Turkish defence ministry says no ceasefire violations in Idlib
No violations have occurred since the Russia-Turkey brokered ceasefire went into effect in Syria’s embattled Idlib province, Turkish Defence Minister Hulusi Akar said as relayed by a ministry statement on Saturday.
“We will continue to be a deterrent force against ceasefire violations,” Akar said, following his visit to border units in the Hatay province. “There have been no violations whatsoever since the ceasefire went into effect.”
Turkey will continue to retaliate attacks against its observation points and positions in Idlib “in the harshest terms within the boundaries of legitimate self-defence,” Akar continued.
Citing the right to self defence in the United Nations Charter Article 51, Akar said Turkish Armed Forces (TSK) have been active in Idlib within the framework of previous peace talks with Russia, namely the Adana, Astana and Sochi accords.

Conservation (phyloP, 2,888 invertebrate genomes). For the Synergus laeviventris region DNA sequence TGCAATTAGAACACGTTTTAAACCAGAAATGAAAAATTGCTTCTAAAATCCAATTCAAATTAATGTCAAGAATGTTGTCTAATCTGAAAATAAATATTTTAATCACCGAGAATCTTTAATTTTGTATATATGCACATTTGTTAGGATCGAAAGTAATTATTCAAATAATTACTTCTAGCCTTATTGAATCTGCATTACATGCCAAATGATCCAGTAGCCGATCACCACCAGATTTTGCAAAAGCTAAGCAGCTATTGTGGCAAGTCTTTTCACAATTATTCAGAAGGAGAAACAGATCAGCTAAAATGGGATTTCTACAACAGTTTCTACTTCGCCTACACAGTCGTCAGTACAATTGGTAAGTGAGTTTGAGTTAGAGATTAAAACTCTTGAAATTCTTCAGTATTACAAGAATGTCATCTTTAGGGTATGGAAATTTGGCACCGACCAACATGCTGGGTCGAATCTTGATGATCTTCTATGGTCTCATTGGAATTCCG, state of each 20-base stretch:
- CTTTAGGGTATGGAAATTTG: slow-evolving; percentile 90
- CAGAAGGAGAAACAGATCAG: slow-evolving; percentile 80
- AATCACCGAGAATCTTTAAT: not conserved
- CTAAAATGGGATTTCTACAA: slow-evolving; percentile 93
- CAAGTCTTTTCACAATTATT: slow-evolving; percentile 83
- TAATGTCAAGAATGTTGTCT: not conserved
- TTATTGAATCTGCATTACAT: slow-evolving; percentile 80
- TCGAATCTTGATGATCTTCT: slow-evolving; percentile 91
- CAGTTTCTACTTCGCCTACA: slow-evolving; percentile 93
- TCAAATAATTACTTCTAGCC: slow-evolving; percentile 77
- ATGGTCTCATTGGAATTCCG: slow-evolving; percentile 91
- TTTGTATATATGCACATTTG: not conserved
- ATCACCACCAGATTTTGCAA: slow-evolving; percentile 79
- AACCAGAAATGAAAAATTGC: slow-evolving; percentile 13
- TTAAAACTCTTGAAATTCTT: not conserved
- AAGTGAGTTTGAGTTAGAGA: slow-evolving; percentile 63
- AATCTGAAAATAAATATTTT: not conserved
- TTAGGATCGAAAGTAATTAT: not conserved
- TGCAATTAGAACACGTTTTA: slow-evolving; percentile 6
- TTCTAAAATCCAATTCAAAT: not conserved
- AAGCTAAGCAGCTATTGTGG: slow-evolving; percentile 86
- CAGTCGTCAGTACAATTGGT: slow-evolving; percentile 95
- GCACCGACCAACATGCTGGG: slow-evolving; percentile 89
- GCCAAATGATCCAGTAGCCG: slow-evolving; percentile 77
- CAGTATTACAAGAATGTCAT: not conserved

“We as a guarantor country have fulfilled and continue to fulfil all our responsibilities that arise from mutual agreements,” Akar said.
Russia and Turkey on Thursday instated a new ceasefire for Idlib, which went into effect at midnight, following months of intensified conflict and nearly a million people were displaced.
Following the ceasefire agreement, Turkish and Russian military vehicles were reported to start patrols along the strategic M4 highway, the centre line of a buffer zone between Syrian government forces and Idlib’s rebel groups. The joint patrol mission was initially scheduled to launch on March 15.
Turkey wants to end the bloodshed in Idlib as soon as possible in the aftermath of the Feb. 27 airstrike, which resulted in the death of at least 36 Turkish soldiers, Akar said.
A Russian delegation will visit Ankara “early next week,” the minister said, adding that Turkey expects “a permanent ceasefire, an end to bloodshed, and the establishment of conditions for the return of over one million innocent people deprived of their homelands, 81 percent of whom are women and children.”